Louisiana's coastal zone contains almost 40 percent of the lower 48 states' coastal wetlands and includes the Atchafalaya River Basin, a large area of bottomland forest. (Photo courtesy USGS)
Integrating coastal restoration with hurricane protection in a system-wide approach, the Master Plan will be the overarching framework for all ongoing and future coastal restoration and protection efforts in the state, such as the Coastal Wetlands Planning, Protection and Restoration Act and the Louisiana Coastal Area Ecosystem Restoration.

It recommends strategies, including rebuilding and sustaining coastal marshes by restoring the natural freshwater flows and sediment deposits that were originally responsible for building the wetlands along Louisiana's coast.

Barrier island restoration, beneficial use of dredged materials to build marsh, shoreline stabilization of coastal lakes and bays, and coastal forest and ridge habitat restoration, are identified in the plan as well.

The plan suggests a multi-faceted approach to hurricane protection.

In addition to the building of new levee systems and strengthening existing levees, the plan addresses the need to build elevated houses and businesses in flood-prone areas, enforcement of stricter building codes, planning for wiser land use and implementing more refined evacuation plans.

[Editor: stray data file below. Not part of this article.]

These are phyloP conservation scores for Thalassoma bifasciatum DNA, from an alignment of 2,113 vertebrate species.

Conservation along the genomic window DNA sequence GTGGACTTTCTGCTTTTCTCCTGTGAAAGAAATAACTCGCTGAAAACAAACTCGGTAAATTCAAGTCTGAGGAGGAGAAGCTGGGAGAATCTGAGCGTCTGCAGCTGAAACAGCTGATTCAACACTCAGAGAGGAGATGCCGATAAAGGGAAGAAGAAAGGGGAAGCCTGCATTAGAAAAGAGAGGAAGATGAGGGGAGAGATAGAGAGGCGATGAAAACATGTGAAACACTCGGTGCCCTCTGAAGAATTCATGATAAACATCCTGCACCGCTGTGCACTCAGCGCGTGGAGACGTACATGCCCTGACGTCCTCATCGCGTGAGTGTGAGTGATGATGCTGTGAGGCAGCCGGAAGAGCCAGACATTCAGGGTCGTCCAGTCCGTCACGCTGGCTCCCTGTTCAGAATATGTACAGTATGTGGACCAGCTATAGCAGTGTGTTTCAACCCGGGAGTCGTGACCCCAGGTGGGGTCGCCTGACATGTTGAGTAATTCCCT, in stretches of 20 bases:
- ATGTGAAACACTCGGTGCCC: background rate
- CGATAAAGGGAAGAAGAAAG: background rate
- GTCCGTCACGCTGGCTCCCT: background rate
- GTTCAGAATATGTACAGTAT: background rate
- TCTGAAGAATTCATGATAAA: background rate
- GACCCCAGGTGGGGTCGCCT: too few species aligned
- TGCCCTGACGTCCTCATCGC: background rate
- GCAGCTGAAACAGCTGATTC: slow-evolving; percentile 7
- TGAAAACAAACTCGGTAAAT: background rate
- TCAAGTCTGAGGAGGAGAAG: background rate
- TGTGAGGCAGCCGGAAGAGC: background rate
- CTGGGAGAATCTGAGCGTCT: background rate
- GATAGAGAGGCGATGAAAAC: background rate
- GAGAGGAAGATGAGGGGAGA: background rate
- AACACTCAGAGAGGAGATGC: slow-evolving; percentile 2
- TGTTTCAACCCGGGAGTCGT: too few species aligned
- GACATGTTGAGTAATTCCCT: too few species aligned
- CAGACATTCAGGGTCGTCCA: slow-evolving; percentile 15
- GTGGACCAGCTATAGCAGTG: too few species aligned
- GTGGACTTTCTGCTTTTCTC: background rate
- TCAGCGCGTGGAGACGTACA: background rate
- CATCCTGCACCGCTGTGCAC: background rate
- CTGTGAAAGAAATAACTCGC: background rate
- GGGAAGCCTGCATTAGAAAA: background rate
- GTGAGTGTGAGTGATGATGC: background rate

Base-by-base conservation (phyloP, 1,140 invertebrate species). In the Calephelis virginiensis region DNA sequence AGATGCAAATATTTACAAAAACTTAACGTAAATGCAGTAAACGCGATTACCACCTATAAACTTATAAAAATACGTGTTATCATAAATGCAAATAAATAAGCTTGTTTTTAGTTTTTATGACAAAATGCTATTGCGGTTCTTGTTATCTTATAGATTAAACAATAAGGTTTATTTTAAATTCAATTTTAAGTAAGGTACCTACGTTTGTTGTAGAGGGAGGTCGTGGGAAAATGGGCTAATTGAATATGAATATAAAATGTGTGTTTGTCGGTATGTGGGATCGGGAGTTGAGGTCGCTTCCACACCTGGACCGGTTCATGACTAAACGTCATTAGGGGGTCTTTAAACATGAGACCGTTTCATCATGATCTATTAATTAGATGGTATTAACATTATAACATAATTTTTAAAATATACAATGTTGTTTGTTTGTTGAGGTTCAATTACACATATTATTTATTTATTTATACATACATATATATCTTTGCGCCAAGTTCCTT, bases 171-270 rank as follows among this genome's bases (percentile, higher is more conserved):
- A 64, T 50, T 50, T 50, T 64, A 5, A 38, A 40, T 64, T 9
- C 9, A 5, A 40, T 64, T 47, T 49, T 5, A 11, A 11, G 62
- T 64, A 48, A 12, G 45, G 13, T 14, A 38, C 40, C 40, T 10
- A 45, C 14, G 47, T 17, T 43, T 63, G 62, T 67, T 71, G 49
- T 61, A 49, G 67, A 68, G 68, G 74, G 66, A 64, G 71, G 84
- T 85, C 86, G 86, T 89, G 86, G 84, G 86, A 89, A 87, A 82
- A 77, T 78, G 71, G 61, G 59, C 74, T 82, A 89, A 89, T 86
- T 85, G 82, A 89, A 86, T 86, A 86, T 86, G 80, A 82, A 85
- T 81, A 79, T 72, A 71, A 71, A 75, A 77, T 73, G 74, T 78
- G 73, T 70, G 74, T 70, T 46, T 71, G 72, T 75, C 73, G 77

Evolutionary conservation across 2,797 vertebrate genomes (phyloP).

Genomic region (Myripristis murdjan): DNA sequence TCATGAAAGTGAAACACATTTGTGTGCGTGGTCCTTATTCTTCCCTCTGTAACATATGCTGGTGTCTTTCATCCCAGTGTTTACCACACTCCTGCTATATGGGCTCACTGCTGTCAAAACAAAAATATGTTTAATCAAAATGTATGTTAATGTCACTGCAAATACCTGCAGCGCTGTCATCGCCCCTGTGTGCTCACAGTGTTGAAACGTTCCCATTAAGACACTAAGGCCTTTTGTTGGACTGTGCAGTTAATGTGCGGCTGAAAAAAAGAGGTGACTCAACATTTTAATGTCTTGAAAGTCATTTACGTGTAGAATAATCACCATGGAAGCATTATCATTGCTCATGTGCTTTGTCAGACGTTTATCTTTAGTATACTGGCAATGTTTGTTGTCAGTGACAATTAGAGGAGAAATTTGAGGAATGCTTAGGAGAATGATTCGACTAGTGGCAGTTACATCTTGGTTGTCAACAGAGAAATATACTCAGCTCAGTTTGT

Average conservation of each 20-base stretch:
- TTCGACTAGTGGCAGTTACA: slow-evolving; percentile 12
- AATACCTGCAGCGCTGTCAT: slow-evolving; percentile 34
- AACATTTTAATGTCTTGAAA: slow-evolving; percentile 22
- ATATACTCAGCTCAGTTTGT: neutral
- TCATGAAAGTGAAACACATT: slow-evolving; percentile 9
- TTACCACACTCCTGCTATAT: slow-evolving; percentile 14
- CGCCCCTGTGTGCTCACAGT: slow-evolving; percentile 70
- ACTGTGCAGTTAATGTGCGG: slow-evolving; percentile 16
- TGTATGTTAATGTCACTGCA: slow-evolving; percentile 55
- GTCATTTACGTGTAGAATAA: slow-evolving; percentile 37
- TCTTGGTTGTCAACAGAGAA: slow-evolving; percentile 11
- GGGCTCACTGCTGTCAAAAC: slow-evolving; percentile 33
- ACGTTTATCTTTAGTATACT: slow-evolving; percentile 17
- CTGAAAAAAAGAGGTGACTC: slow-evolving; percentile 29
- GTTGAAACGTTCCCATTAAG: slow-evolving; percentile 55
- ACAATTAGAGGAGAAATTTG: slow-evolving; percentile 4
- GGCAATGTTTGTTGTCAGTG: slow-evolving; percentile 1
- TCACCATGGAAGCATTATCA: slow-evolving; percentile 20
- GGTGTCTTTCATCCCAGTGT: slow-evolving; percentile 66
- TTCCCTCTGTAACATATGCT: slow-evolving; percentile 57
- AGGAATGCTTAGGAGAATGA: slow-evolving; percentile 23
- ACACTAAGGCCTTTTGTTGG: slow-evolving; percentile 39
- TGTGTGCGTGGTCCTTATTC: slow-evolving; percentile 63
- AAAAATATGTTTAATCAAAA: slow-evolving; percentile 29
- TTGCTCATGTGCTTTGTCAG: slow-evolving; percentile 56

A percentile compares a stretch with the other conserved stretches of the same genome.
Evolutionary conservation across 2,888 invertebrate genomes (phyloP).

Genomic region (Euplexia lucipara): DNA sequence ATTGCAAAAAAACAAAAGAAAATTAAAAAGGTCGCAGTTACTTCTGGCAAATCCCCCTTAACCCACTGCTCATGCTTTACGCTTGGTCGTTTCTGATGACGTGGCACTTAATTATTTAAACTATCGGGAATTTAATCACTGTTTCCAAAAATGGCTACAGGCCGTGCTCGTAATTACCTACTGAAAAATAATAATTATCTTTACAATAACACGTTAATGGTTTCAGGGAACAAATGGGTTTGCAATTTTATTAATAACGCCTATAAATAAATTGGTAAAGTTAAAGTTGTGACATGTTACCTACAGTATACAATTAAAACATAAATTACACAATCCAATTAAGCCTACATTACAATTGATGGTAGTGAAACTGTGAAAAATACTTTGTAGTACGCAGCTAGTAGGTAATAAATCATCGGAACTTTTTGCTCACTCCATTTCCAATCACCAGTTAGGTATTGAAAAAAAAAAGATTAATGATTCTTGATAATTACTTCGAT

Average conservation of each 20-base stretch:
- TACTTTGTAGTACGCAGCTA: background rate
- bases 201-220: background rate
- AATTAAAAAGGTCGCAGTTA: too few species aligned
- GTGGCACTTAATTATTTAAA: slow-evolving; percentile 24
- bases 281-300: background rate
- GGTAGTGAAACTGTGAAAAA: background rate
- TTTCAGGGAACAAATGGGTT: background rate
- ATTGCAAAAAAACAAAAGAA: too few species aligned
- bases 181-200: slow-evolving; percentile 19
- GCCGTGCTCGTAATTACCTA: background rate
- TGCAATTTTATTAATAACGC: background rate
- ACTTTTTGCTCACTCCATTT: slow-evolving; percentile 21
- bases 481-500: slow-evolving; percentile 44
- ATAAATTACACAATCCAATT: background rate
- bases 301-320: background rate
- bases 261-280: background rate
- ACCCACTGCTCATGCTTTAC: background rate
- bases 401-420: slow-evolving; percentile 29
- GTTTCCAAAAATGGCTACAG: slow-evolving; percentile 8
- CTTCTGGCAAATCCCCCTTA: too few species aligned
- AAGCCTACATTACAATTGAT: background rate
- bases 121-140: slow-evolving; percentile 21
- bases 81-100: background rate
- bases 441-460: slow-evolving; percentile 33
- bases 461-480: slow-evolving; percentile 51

"Louisiana finds itself in the unexpected position of leading the Corps of Engineers, instead of following," said Sidney Coffee, chair of the Coastal Protection and Restoration Authority, CPRA, which guided the creation of the master plan.

After Hurricane Rita an American flag is planted on a sandbar that was once a road in Louisiana's Holly Beach, a gulfside tourist and fishing community. October 3, 2005. (Photo by Win Henderson courtesy FEMA)
Created by law in December 2005 after hurricanes Katrina and Rita, CPRA's mandate is to be the single state entity with authority to articulate a clear statement of priorities and develop, implement and enforce a comprehensive coastal protection and restoration master plan.

"Because of the steps we've now taken and the commitments we've made, we also find ourselves with the credibility to ask Congress to do what we're doing; change the way they go about the business of large scale ecosystem restoration efforts by prioritizing projects and streamlining the interminable federal processes that impede urgent efforts like ours," Coffee said.

The state is working closely with the Army Corps of Engineers as it develops its Congressionally-mandated Louisiana Coastal Protection and Restoration Plan, LaCPR, which is due to Congress in December. According to Corps of Engineers' officials, LaCPR will use the state's Master Plan as the vision for its efforts.

Engineer Karen Durham-Aguilera, Director of Task Force Hope, part of the U.S. Army Corps of Engineers’ Mississippi Valley Division, said a draft of the technical report of the LaCPR should be complete by the end of the summer and will be followed by a public comment period.

The Corps is on schedule to meet the Congressionally-mandated deadline to have a draft of the report complete for Congressional review, Aguilera said. A final report similar to the state plan will be complete by July 2008.

To view the state master plan online, click here.